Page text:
Program in Molecular Medicine; Division of Endocrinology, Metabolism, and Diabetes, Department of Medicine
Cellular and Molecular Physiology | Endocrinology | Hormones, Hormone Substitutes, and Hormone Antagonists | Physiological Processes
Insulin receptor (Insr) protein can be found at higher levels in pancreatic β-cells than in most other cell types, but the consequences of β-cell insulin resistance remain enigmatic. Ins1cre allele was used to delete Insr specifically in β-cells of both female and male mice which were compared to Ins1cre-containing littermate controls at multiple ages and on multiple diets. RNA-seq of recombined β-cells revealed significant differences in multiple pathways previously implicated in insulin secretion and cellular fate, including rewired Ras and NFκB signaling. Male, but not female, βInsrKO mice had reduced oxygen consumption rate, while action potential and calcium oscillation frequencies were increased in Insr knockout β-cells from female, but not male mice. Female βInsrKO and βInsrHET mice exhibited elevated insulin release in perifusion experiments, during hyperglycemic clamps, and following i.p. glucose challenge. Deletion of Insr did not reduce β-cell mass up to 9 months of age, nor did it impair hyperglycemia-induced proliferation. Based on our data, we adapted a mathematical model to include β-cell insulin resistance, which predicted that β-cell Insr knockout would improve glucose tolerance depending on the degree of whole-body insulin resistance. Indeed, glucose tolerance was significantly improved in female βInsrKO and βInsrHET mice when compared to controls at 9, 21 and 39 weeks. We did not observe improved glucose tolerance in adult male mice or in high fat diet-fed mice, corroborating the prediction that global insulin resistance obscures the effects of β-cell specific insulin resistance. We further validated our in vivo findings using the Ins1-CreERT transgenic line and found improved glucose tolerance 4 weeks after tamoxifen-mediated Insr deletion. Collectively, our data show that loss of β-cell Insr alone is sufficient to drive glucose-induced hyperinsulinemia, thereby improving glucose homeostasis in otherwise insulin sensitive dietary and age contexts.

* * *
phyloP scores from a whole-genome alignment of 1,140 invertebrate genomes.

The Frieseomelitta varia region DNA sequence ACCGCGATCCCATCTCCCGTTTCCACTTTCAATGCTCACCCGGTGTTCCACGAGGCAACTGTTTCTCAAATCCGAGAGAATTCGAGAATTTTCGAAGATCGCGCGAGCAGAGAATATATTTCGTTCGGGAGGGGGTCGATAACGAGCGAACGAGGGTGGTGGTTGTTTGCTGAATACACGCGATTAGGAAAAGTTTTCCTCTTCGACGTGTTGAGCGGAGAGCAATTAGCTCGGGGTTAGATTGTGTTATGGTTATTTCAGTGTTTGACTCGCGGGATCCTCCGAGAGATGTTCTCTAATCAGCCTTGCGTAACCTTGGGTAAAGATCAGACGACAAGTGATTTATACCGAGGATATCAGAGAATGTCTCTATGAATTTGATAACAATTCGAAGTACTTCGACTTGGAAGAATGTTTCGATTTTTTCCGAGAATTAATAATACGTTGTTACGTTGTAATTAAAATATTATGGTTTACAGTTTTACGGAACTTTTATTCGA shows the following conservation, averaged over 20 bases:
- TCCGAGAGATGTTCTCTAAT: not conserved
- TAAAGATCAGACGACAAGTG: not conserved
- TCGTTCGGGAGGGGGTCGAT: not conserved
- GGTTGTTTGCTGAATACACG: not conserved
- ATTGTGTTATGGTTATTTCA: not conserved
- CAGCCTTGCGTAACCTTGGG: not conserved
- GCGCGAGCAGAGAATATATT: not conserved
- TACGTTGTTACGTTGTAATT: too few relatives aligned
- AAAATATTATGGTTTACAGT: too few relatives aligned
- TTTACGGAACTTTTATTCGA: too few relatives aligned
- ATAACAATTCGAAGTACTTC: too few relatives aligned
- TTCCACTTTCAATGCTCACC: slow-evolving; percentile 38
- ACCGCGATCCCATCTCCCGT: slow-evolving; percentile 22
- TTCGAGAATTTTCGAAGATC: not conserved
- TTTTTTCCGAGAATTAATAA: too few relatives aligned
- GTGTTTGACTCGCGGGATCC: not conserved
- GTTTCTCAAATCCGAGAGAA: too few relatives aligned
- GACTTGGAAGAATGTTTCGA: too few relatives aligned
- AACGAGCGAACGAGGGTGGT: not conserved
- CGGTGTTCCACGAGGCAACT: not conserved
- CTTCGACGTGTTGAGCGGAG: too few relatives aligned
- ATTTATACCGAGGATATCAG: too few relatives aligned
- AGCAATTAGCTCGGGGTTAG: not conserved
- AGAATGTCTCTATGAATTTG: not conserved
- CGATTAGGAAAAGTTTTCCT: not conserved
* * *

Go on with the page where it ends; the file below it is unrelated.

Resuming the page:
physiology, insulin resistance, insulin hypersecretion, hyperinsulinemia
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DOI of Published Version
bioRxiv 2020.10.15.338160; doi: https://doi.org/10.1101/2020.10.15.338160. Link to preprint on bioRxiv.
Skovsø S, Lim Noh H, Suk S, Gablaski B, Kim JK, Johnson JD. (2020). Beta-cell specific insulin resistance promotes glucose-stimulated insulin hypersecretion [preprint]. University of Massachusetts Medical School Faculty Publications. https://doi.org/10.1101/2020.10.15.338160. Retrieved from https://escholarship.umassmed.edu/faculty_pubs/1852
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